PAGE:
[arin-ppml] IPv6 Non-connected networks

Owen DeLong owen at delong.com
Mon Mar 22 23:22:23 EDT 2010


> 
> This is what security experts (LIKE MYSELF) call:
>     depth-in-security
> 
This is most definitely the shallow end of "defense-in-depth" which is
what those of us who have been around long enough to remember
the era before Brent Chapman wrote a book on the subject call it.
> 
> The major advantage of ULA-C is that is provides a much better way to
> audit what is what, particularly when there are multiple organizations
> connecting together in various ways.
> 
A better way to audit than what? Since you haven't identified what you
are comparing it to in this statement, it is unclear whether you mean
GUA, ULA-Random, what I am calling GUA-Tainted (which does not
necessarily have any distinction on the wire from ULA-C, only in the
policy and fee structure details), or some other idea.

> It also permits sane auditing of multiple remote-access connections from
> laptops/etc. for visiting consultants, etc.
> 

Again, I don't see the distinction here, but, maybe with a distinct point of
comparison, that would be easier.

> ULA-C for NCN is much more robust than "tainted" GUA as far as failing
> closed. 
> 
Still not seeing it.  ULA-C is a set of numbers tagged as not-routable by
address policy convention.

GUA-Tainted is a set of numbers tagged as not-routable by address
policy convention.

In fact, I have repeatedly explained that implementation of GUA-Tainted
from the ULA-C number block would be a fine idea.  As such, I'm not sure
what distinction you are seeing in GUA-Tainted from ULA-C. There must
be some depth to the on-wire security implications of address assignment
methodologies not apparent on the wire that I am not getting.  Please
do enlighten me.

> But, for it to have any value over RFC1918 (i.e. NOT USING IPv6), it has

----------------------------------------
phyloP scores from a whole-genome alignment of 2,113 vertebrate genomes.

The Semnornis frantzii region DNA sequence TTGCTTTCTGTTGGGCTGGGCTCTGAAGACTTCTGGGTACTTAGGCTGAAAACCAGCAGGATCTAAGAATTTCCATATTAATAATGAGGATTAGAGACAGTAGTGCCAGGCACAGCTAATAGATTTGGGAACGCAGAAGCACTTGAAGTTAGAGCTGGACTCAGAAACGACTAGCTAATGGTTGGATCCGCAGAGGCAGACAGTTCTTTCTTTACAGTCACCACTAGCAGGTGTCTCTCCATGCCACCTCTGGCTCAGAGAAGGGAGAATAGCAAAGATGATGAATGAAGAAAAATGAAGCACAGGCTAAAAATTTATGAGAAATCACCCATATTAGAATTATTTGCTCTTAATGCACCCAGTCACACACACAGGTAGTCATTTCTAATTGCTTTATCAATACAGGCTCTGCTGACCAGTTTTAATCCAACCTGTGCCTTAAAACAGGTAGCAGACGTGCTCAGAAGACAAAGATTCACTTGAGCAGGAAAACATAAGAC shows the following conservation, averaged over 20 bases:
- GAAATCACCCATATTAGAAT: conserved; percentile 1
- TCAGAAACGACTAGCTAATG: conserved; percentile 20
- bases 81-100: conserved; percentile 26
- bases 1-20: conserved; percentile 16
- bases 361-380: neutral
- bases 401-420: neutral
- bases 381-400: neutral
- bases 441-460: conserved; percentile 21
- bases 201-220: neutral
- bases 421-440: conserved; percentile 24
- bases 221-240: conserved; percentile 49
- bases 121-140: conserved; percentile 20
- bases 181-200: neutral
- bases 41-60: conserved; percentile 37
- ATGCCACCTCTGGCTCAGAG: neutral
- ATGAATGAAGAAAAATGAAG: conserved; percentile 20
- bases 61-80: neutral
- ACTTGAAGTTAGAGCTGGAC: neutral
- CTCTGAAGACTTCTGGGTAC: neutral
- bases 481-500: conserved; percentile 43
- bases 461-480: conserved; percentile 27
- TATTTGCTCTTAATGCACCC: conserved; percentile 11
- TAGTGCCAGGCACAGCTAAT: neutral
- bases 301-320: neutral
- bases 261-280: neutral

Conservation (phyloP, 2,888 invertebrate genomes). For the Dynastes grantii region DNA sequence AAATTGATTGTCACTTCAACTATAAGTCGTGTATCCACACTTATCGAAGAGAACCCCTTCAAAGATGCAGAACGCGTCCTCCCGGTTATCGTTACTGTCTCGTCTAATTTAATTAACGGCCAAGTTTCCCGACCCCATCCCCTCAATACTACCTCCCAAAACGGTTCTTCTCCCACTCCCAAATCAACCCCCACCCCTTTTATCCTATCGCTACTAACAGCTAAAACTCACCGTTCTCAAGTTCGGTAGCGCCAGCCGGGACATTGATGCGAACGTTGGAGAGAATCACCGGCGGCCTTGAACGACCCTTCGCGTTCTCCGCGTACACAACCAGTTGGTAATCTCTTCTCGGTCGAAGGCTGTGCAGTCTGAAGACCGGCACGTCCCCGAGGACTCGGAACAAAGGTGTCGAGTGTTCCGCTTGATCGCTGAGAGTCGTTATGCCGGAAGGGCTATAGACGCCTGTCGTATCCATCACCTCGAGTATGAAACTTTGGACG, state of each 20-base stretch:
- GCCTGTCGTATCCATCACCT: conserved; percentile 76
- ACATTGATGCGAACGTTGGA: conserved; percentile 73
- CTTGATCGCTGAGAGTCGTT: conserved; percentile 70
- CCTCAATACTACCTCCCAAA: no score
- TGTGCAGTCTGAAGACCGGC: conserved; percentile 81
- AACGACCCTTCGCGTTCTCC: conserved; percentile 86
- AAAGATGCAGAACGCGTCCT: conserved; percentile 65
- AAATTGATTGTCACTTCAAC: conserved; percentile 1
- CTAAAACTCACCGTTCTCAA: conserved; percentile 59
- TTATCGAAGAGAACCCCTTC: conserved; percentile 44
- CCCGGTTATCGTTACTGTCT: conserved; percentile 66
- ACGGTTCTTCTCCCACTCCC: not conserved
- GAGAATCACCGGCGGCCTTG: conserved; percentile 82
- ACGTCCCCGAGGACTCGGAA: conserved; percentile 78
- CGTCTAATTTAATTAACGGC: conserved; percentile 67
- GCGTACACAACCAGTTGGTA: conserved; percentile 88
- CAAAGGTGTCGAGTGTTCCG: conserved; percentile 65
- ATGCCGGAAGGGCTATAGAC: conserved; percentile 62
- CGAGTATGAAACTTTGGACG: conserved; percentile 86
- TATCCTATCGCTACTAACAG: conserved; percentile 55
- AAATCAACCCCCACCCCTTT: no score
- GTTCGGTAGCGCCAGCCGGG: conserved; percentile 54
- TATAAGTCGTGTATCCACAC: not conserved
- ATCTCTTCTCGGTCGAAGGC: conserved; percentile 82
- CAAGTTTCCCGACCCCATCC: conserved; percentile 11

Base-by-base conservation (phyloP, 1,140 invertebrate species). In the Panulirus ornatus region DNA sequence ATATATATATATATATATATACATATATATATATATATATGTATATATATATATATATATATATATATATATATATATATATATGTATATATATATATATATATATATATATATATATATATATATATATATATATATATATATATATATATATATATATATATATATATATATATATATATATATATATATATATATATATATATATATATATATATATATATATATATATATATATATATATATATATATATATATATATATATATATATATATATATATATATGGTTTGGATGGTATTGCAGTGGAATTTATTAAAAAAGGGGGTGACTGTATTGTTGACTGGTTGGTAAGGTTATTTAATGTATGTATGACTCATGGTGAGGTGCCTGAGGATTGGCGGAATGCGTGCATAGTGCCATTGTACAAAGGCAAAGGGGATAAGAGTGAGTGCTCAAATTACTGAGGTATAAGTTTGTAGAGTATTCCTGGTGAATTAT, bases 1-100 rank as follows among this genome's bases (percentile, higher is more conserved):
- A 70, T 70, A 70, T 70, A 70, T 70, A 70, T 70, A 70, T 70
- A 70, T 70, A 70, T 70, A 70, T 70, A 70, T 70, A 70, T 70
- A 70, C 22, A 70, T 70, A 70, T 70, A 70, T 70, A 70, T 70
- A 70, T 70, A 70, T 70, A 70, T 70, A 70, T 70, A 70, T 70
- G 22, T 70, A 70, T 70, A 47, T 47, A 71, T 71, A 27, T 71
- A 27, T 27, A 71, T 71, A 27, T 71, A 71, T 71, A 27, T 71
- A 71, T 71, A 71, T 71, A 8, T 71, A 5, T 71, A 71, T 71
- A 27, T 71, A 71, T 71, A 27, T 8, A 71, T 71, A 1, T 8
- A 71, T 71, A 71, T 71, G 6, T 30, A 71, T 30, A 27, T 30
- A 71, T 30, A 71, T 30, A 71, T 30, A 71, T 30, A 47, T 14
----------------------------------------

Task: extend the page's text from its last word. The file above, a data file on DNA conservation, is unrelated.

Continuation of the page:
> to solve problems which RFC1918 has caused. 
> 
Exactly.

> Split-DNS is one of those things. (I started implementing split-DNS
> systems back in 1992... It was useable then because nobody had
> laptops.  By the time it became universal for enterprises, it was
> unworkably useless, and /etc/hosts or literal IPs began to replace it)
> 
Agreed.

As Is said earlier, we are, I believe, arguing over form and not substance.

In addition to the community of users who want tainted address space
(whether you call it ULA-C or GUA-Tainted), there exists a community
of users that wants non-tainted address space for networks that are
not connected now, but, may be connected at some other time or may
connect and disconnect multiple times over some time period.

My proposal is to meet BOTH sets of needs using broader GUA policies
with an ability to provide "tainted" GUA (as I said, this could _BE_ ULA-C)
to those who request it.

However, I stand by the assertion that ULA-C or GUA-Tainted being
made available on a basis which is different (easier or cheaper) from
the policies under which GUA is made available will lead to accepted
(ab)use of ULA-C/GUA-Tainted in ways which:

1.	Reduce its value as distinct for security purposes
2.	Reduce its value as distinct for routing purposes.

Owen

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